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Life After Binance: Ostracized by CEXs, Where do Privacy Coins Go Next?

Last Updated February 18, 2024 1:12 PM
James Morales
Last Updated February 18, 2024 1:12 PM
By James Morales
Verified by Peter Henn

Key Takeaways

  • Binance will delist Monero on February 20 and ZCash could be next.
  • Without centralized exchanges listing them, privacy coins should experience a drop in liquidity.
  • However, some advocates of the technology have welcomed the news.

In the face of mounting regulatory pressure to crack down on anonymous crypto transactions, Binance was one of the last centralized exchanges (CEX) to still list privacy coins. However, it seems the exchange couldn’t hold out forever and, earlier this month, Binance announced that it would delist Monero. ZCash (ZEC) has also been tagged  for a potential delisting.

Without the boost provided by CEX trading, a dearth of liquidity could pose a major threat to the privacy coin ecosystem. But don’t count them out just yet.

Privacy Coins Beaten but not Defeated

Once Binance delists XMR on February 20, the crypto will lose its most active trading venue for crucial USDT and BTC swaps. 

Of course, some of the major players, including Coinbase, never supported anonymous cryptocurrencies in the first place. Meanwhile, the 3rd most active crypto exchange – Kraken – has delisted Monero (XMR) but not ZCash for customers in the UK. Users in other countries can still trade both.

With Binance out of the equation, the most active Monero exchange is KuCoin (KCS). Meanwhile, HTX (formerly Huobi) is on course to become the most popular ZCash exchange if Binance drops ZEC too.

However, with crypto regulations taking an increasingly hard line against tokens that can be used anonymously, more CEXs may choose to ditch privacy coins going forward.

A Win for Decentralization

While it may look like bad news from the outside, some privacy coin advocates are celebrating Binance’s delisting of Monero.

On the r/Monero subreddit, a debate has been raging between those who lament the drop in liquidity and those for whom centralized exchanges were always anathema to the privacy coin project.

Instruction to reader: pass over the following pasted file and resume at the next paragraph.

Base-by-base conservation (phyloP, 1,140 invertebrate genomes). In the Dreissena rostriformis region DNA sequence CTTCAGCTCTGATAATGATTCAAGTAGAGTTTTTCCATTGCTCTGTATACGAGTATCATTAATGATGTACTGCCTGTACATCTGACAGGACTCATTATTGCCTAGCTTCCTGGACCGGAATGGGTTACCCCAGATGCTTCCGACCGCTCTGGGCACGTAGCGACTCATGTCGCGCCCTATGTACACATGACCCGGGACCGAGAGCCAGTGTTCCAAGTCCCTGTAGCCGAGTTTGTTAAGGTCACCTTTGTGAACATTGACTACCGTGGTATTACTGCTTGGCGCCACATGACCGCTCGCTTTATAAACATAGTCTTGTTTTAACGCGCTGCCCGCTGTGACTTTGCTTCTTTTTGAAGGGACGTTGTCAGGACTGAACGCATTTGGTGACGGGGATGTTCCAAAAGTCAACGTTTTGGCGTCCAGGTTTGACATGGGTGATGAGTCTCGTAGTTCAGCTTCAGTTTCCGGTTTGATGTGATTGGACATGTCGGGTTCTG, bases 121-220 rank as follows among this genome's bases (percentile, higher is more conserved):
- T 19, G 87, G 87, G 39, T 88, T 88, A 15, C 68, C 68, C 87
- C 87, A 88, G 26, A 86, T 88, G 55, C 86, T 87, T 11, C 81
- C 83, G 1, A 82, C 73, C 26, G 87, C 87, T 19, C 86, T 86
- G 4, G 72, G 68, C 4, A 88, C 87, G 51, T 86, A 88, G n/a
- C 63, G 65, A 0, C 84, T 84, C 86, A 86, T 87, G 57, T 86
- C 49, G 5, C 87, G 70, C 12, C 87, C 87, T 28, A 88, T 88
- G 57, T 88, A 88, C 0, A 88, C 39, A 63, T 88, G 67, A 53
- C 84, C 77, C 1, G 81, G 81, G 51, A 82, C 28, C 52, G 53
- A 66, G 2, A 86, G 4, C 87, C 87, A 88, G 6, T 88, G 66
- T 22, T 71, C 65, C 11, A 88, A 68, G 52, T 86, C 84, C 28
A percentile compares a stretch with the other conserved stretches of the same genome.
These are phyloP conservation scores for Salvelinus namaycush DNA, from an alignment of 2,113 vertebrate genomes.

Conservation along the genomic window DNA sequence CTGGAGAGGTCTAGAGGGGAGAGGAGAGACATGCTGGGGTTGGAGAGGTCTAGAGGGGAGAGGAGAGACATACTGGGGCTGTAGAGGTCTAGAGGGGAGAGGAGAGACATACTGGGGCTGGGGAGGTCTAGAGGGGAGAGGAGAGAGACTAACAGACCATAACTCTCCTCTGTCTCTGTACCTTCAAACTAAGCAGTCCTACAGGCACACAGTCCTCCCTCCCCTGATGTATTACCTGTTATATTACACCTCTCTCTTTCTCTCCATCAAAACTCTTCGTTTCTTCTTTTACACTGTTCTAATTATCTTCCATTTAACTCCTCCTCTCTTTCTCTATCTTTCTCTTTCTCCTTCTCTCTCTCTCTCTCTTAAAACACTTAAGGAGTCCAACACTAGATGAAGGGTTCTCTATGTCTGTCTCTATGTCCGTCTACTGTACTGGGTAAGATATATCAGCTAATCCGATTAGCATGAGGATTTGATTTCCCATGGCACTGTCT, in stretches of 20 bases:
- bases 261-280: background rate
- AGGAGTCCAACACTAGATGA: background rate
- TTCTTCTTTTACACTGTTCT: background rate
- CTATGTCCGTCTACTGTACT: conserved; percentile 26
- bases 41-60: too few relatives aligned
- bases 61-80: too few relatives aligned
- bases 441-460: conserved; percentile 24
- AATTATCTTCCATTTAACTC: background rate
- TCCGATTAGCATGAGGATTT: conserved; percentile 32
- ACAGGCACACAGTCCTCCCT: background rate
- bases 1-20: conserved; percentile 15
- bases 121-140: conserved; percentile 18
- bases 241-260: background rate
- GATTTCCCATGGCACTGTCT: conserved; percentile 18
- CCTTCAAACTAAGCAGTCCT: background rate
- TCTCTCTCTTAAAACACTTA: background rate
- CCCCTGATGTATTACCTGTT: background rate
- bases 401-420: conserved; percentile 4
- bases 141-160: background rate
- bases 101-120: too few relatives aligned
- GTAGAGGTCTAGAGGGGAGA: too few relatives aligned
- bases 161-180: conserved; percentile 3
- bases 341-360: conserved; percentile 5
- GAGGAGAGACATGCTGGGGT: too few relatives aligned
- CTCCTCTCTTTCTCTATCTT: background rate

byu/robml  from discussion 

Diehard Monero supporters on the forum argue decentralized modes of exchange are more resistant to censorship and surveillance. 

As one r/Monero contributor proclaimed, the cryptocurrency “has always quietly ignored everything about the existing system.” Accordingly, they questioned, “why would a project whose community has always been against any regulation related to the project even come in contact with the system?”

But if the most zealous Monero users refuse to go anywhere near a CEx, how do they buy XMR?

Alternatives to Centralized Exchanges

For now, Binance users who want to continue trading Monero need only migrate to rival exchanges that still list XMR. Even if all CEXs abandon anonymous cryptos, there are always decentralized alternatives.

Currently, neither Monero nor ZCash can be bridged to other blockchains. As a result,  automated market maker (AMM) protocols like Uniswap (UNI), which power decentralized exchanges (DEXs) on Ethereum (ETH) and other smart contract platforms can’t exchange XMR or ZEC.

Instead, decentralized options for privacy coin trading include atomic swaps and peer-to-peer (P2P) exchanges.

Atomic Swaps vs. P2P Exchanges

Atomic swaps provide a way to trade tokens across different blockchain networks without relying on a centralized intermediary. Once the swap terms are agreed, smart contracts hold the funds in escrow until both parties have fulfilled their side of the agreement. If one side doesn’t pay up within a certain timeframe or doesn’t pay the full amount, their original owners get their funds back. 

While atomic swaps are useful for crypto-to-crypto exchanges, trading privacy coins and fiat without relying on a CEX requires the use of P2P platforms like Local Monero. 

In a way, these hark back to the early days of crypto and Satoshi Nakamoto’s original vision for Bitcoin (BTC). Nakamoto saw BTC as a P2P payment platform that doesn’t rely on financial institutions. P2P platforms typically let users choose their preferred payment method and negotiate the terms of sale. The platform itself never touches the fiat currency, only acting as an escrow account for the crypto and as a mediator in case of disputes.

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